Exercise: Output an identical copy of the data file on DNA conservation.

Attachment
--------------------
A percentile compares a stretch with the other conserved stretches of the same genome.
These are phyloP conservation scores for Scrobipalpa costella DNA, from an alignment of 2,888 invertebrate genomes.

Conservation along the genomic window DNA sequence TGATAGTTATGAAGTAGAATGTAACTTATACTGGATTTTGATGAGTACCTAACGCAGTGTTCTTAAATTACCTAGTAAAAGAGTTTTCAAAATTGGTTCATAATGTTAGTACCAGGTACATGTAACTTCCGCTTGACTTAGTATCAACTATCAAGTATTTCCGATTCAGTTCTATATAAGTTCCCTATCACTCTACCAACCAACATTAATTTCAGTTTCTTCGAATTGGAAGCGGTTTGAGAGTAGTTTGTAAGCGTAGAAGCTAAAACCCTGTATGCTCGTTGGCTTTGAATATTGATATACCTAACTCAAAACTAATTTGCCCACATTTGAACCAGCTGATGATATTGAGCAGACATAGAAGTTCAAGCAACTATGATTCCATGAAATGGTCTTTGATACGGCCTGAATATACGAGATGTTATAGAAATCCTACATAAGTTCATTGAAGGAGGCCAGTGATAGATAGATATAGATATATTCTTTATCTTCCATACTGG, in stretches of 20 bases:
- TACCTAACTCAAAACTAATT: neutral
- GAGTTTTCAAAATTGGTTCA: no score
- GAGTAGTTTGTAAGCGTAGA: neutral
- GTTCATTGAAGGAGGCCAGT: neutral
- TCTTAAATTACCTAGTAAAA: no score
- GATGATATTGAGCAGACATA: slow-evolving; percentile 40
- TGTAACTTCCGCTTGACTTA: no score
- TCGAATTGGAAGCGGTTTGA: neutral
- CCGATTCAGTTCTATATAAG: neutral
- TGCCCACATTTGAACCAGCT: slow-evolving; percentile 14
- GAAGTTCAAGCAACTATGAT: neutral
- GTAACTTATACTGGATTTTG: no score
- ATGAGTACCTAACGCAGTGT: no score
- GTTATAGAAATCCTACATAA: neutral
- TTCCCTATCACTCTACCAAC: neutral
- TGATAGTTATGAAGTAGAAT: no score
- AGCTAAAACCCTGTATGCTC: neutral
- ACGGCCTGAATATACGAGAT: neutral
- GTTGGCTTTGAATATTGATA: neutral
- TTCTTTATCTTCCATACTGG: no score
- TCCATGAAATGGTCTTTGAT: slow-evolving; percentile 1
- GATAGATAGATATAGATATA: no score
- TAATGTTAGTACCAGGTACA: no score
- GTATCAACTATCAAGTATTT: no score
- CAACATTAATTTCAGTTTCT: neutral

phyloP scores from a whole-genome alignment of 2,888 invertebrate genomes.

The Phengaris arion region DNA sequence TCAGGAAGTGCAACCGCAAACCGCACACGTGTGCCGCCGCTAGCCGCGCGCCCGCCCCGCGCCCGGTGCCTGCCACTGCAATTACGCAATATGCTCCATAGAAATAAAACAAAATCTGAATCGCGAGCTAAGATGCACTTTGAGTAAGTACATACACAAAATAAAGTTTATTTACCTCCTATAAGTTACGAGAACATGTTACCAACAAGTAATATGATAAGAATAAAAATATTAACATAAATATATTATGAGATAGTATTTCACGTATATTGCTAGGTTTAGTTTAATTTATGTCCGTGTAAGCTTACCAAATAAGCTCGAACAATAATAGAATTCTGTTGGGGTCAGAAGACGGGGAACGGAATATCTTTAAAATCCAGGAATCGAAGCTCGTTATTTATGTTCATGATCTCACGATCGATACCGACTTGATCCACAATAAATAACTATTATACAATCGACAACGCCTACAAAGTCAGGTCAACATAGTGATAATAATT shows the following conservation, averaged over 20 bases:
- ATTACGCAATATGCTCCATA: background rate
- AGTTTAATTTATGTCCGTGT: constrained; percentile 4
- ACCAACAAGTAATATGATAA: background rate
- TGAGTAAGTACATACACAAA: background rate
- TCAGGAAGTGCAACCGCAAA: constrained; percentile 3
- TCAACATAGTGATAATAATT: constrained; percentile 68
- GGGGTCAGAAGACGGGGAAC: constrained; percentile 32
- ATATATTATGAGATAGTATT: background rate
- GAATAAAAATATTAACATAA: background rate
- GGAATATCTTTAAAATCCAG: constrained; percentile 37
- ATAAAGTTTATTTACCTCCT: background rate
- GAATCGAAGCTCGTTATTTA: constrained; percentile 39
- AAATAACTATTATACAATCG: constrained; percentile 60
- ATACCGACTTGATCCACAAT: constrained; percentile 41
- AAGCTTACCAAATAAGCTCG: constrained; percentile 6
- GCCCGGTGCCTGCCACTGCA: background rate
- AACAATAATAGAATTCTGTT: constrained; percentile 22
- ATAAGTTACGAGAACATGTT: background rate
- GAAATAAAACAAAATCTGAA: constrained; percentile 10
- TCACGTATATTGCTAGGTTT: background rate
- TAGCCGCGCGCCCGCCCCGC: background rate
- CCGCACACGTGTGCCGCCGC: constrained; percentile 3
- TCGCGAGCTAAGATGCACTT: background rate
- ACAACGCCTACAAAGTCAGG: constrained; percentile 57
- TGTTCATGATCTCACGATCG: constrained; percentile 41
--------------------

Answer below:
A percentile compares a stretch with the other conserved stretches of the same genome.
These are phyloP conservation scores for Scrobipalpa costella DNA, from an alignment of 2,888 invertebrate genomes.

Conservation along the genomic window DNA sequence TGATAGTTATGAAGTAGAATGTAACTTATACTGGATTTTGATGAGTACCTAACGCAGTGTTCTTAAATTACCTAGTAAAAGAGTTTTCAAAATTGGTTCATAATGTTAGTACCAGGTACATGTAACTTCCGCTTGACTTAGTATCAACTATCAAGTATTTCCGATTCAGTTCTATATAAGTTCCCTATCACTCTACCAACCAACATTAATTTCAGTTTCTTCGAATTGGAAGCGGTTTGAGAGTAGTTTGTAAGCGTAGAAGCTAAAACCCTGTATGCTCGTTGGCTTTGAATATTGATATACCTAACTCAAAACTAATTTGCCCACATTTGAACCAGCTGATGATATTGAGCAGACATAGAAGTTCAAGCAACTATGATTCCATGAAATGGTCTTTGATACGGCCTGAATATACGAGATGTTATAGAAATCCTACATAAGTTCATTGAAGGAGGCCAGTGATAGATAGATATAGATATATTCTTTATCTTCCATACTGG, in stretches of 20 bases:
- TACCTAACTCAAAACTAATT: neutral
- GAGTTTTCAAAATTGGTTCA: no score
- GAGTAGTTTGTAAGCGTAGA: neutral
- GTTCATTGAAGGAGGCCAGT: neutral
- TCTTAAATTACCTAGTAAAA: no score
- GATGATATTGAGCAGACATA: slow-evolving; percentile 40
- TGTAACTTCCGCTTGACTTA: no score
- TCGAATTGGAAGCGGTTTGA: neutral
- CCGATTCAGTTCTATATAAG: neutral
- TGCCCACATTTGAACCAGCT: slow-evolving; percentile 14
- GAAGTTCAAGCAACTATGAT: neutral
- GTAACTTATACTGGATTTTG: no score
- ATGAGTACCTAACGCAGTGT: no score
- GTTATAGAAATCCTACATAA: neutral
- TTCCCTATCACTCTACCAAC: neutral
- TGATAGTTATGAAGTAGAAT: no score
- AGCTAAAACCCTGTATGCTC: neutral
- ACGGCCTGAATATACGAGAT: neutral
- GTTGGCTTTGAATATTGATA: neutral
- TTCTTTATCTTCCATACTGG: no score
- TCCATGAAATGGTCTTTGAT: slow-evolving; percentile 1
- GATAGATAGATATAGATATA: no score
- TAATGTTAGTACCAGGTACA: no score
- GTATCAACTATCAAGTATTT: no score
- CAACATTAATTTCAGTTTCT: neutral

phyloP scores from a whole-genome alignment of 2,888 invertebrate genomes.

The Phengaris arion region DNA sequence TCAGGAAGTGCAACCGCAAACCGCACACGTGTGCCGCCGCTAGCCGCGCGCCCGCCCCGCGCCCGGTGCCTGCCACTGCAATTACGCAATATGCTCCATAGAAATAAAACAAAATCTGAATCGCGAGCTAAGATGCACTTTGAGTAAGTACATACACAAAATAAAGTTTATTTACCTCCTATAAGTTACGAGAACATGTTACCAACAAGTAATATGATAAGAATAAAAATATTAACATAAATATATTATGAGATAGTATTTCACGTATATTGCTAGGTTTAGTTTAATTTATGTCCGTGTAAGCTTACCAAATAAGCTCGAACAATAATAGAATTCTGTTGGGGTCAGAAGACGGGGAACGGAATATCTTTAAAATCCAGGAATCGAAGCTCGTTATTTATGTTCATGATCTCACGATCGATACCGACTTGATCCACAATAAATAACTATTATACAATCGACAACGCCTACAAAGTCAGGTCAACATAGTGATAATAATT shows the following conservation, averaged over 20 bases:
- ATTACGCAATATGCTCCATA: background rate
- AGTTTAATTTATGTCCGTGT: constrained; percentile 4
- ACCAACAAGTAATATGATAA: background rate
- TGAGTAAGTACATACACAAA: background rate
- TCAGGAAGTGCAACCGCAAA: constrained; percentile 3
- TCAACATAGTGATAATAATT: constrained; percentile 68
- GGGGTCAGAAGACGGGGAAC: constrained; percentile 32
- ATATATTATGAGATAGTATT: background rate
- GAATAAAAATATTAACATAA: background rate
- GGAATATCTTTAAAATCCAG: constrained; percentile 37
- ATAAAGTTTATTTACCTCCT: background rate
- GAATCGAAGCTCGTTATTTA: constrained; percentile 39
- AAATAACTATTATACAATCG: constrained; percentile 60
- ATACCGACTTGATCCACAAT: constrained; percentile 41
- AAGCTTACCAAATAAGCTCG: constrained; percentile 6
- GCCCGGTGCCTGCCACTGCA: background rate
- AACAATAATAGAATTCTGTT: constrained; percentile 22
- ATAAGTTACGAGAACATGTT: background rate
- GAAATAAAACAAAATCTGAA: constrained; percentile 10
- TCACGTATATTGCTAGGTTT: background rate
- TAGCCGCGCGCCCGCCCCGC: background rate
- CCGCACACGTGTGCCGCCGC: constrained; percentile 3
- TCGCGAGCTAAGATGCACTT: background rate
- ACAACGCCTACAAAGTCAGG: constrained; percentile 57
- TGTTCATGATCTCACGATCG: constrained; percentile 41